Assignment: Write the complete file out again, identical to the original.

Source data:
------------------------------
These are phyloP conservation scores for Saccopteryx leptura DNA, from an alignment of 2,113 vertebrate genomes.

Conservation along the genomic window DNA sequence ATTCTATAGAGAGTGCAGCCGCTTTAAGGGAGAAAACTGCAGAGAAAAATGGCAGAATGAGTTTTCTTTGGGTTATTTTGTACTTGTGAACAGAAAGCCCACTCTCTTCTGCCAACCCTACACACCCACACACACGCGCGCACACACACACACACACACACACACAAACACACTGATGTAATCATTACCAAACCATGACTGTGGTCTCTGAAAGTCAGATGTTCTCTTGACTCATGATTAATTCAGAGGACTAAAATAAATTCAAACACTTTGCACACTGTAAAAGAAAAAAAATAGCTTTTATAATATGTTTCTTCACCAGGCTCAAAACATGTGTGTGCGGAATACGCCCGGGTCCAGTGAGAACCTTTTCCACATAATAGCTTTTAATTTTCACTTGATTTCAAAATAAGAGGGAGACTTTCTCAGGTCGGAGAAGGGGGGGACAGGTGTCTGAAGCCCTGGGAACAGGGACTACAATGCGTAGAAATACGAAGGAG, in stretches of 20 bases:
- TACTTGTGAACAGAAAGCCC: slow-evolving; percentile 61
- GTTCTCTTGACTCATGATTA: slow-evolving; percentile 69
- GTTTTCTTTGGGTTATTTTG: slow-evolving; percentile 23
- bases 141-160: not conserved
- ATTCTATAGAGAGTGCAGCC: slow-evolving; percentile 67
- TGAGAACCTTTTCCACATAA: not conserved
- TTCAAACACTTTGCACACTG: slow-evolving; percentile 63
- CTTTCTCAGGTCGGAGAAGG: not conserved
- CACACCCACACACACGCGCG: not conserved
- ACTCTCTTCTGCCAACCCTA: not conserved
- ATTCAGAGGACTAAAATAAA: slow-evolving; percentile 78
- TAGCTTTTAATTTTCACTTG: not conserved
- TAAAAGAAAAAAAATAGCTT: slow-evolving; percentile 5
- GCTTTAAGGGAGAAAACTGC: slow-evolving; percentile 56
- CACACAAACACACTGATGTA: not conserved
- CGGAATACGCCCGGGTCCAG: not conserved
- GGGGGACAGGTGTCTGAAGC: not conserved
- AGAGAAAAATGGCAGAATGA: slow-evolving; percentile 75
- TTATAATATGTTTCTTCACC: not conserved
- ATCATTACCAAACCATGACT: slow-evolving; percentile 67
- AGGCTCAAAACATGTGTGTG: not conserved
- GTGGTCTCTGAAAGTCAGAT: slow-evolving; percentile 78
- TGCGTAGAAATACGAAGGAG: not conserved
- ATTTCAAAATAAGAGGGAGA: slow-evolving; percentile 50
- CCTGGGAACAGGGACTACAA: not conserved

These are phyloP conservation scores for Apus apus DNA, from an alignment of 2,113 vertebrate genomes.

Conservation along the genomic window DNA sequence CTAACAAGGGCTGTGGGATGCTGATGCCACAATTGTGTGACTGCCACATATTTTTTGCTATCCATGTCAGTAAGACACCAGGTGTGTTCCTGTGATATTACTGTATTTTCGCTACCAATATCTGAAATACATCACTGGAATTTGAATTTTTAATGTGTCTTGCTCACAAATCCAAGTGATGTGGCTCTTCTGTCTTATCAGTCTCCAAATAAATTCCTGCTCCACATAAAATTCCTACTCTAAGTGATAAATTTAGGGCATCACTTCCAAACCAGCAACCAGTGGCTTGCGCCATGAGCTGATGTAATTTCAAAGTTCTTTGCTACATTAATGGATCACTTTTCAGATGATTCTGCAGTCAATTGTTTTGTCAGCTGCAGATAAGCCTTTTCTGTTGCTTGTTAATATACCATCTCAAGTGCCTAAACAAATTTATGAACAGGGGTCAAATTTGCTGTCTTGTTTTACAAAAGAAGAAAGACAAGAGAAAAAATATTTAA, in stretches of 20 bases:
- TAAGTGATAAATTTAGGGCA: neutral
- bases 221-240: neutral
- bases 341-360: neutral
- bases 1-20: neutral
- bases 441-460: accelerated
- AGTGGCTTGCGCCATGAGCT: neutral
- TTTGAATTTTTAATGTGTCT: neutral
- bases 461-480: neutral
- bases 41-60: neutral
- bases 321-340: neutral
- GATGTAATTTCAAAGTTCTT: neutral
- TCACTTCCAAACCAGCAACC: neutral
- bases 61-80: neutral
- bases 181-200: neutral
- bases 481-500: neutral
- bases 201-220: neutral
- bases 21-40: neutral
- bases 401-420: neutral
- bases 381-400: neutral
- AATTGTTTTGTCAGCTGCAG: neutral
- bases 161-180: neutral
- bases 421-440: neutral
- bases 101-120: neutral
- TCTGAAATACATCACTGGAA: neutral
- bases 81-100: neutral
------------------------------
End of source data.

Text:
These are phyloP conservation scores for Saccopteryx leptura DNA, from an alignment of 2,113 vertebrate genomes.

Conservation along the genomic window DNA sequence ATTCTATAGAGAGTGCAGCCGCTTTAAGGGAGAAAACTGCAGAGAAAAATGGCAGAATGAGTTTTCTTTGGGTTATTTTGTACTTGTGAACAGAAAGCCCACTCTCTTCTGCCAACCCTACACACCCACACACACGCGCGCACACACACACACACACACACACACAAACACACTGATGTAATCATTACCAAACCATGACTGTGGTCTCTGAAAGTCAGATGTTCTCTTGACTCATGATTAATTCAGAGGACTAAAATAAATTCAAACACTTTGCACACTGTAAAAGAAAAAAAATAGCTTTTATAATATGTTTCTTCACCAGGCTCAAAACATGTGTGTGCGGAATACGCCCGGGTCCAGTGAGAACCTTTTCCACATAATAGCTTTTAATTTTCACTTGATTTCAAAATAAGAGGGAGACTTTCTCAGGTCGGAGAAGGGGGGGACAGGTGTCTGAAGCCCTGGGAACAGGGACTACAATGCGTAGAAATACGAAGGAG, in stretches of 20 bases:
- TACTTGTGAACAGAAAGCCC: slow-evolving; percentile 61
- GTTCTCTTGACTCATGATTA: slow-evolving; percentile 69
- GTTTTCTTTGGGTTATTTTG: slow-evolving; percentile 23
- bases 141-160: not conserved
- ATTCTATAGAGAGTGCAGCC: slow-evolving; percentile 67
- TGAGAACCTTTTCCACATAA: not conserved
- TTCAAACACTTTGCACACTG: slow-evolving; percentile 63
- CTTTCTCAGGTCGGAGAAGG: not conserved
- CACACCCACACACACGCGCG: not conserved
- ACTCTCTTCTGCCAACCCTA: not conserved
- ATTCAGAGGACTAAAATAAA: slow-evolving; percentile 78
- TAGCTTTTAATTTTCACTTG: not conserved
- TAAAAGAAAAAAAATAGCTT: slow-evolving; percentile 5
- GCTTTAAGGGAGAAAACTGC: slow-evolving; percentile 56
- CACACAAACACACTGATGTA: not conserved
- CGGAATACGCCCGGGTCCAG: not conserved
- GGGGGACAGGTGTCTGAAGC: not conserved
- AGAGAAAAATGGCAGAATGA: slow-evolving; percentile 75
- TTATAATATGTTTCTTCACC: not conserved
- ATCATTACCAAACCATGACT: slow-evolving; percentile 67
- AGGCTCAAAACATGTGTGTG: not conserved
- GTGGTCTCTGAAAGTCAGAT: slow-evolving; percentile 78
- TGCGTAGAAATACGAAGGAG: not conserved
- ATTTCAAAATAAGAGGGAGA: slow-evolving; percentile 50
- CCTGGGAACAGGGACTACAA: not conserved

These are phyloP conservation scores for Apus apus DNA, from an alignment of 2,113 vertebrate genomes.

Conservation along the genomic window DNA sequence CTAACAAGGGCTGTGGGATGCTGATGCCACAATTGTGTGACTGCCACATATTTTTTGCTATCCATGTCAGTAAGACACCAGGTGTGTTCCTGTGATATTACTGTATTTTCGCTACCAATATCTGAAATACATCACTGGAATTTGAATTTTTAATGTGTCTTGCTCACAAATCCAAGTGATGTGGCTCTTCTGTCTTATCAGTCTCCAAATAAATTCCTGCTCCACATAAAATTCCTACTCTAAGTGATAAATTTAGGGCATCACTTCCAAACCAGCAACCAGTGGCTTGCGCCATGAGCTGATGTAATTTCAAAGTTCTTTGCTACATTAATGGATCACTTTTCAGATGATTCTGCAGTCAATTGTTTTGTCAGCTGCAGATAAGCCTTTTCTGTTGCTTGTTAATATACCATCTCAAGTGCCTAAACAAATTTATGAACAGGGGTCAAATTTGCTGTCTTGTTTTACAAAAGAAGAAAGACAAGAGAAAAAATATTTAA, in stretches of 20 bases:
- TAAGTGATAAATTTAGGGCA: neutral
- bases 221-240: neutral
- bases 341-360: neutral
- bases 1-20: neutral
- bases 441-460: accelerated
- AGTGGCTTGCGCCATGAGCT: neutral
- TTTGAATTTTTAATGTGTCT: neutral
- bases 461-480: neutral
- bases 41-60: neutral
- bases 321-340: neutral
- GATGTAATTTCAAAGTTCTT: neutral
- TCACTTCCAAACCAGCAACC: neutral
- bases 61-80: neutral
- bases 181-200: neutral
- bases 481-500: neutral
- bases 201-220: neutral
- bases 21-40: neutral
- bases 401-420: neutral
- bases 381-400: neutral
- AATTGTTTTGTCAGCTGCAG: neutral
- bases 161-180: neutral
- bases 421-440: neutral
- bases 101-120: neutral
- TCTGAAATACATCACTGGAA: neutral
- bases 81-100: neutral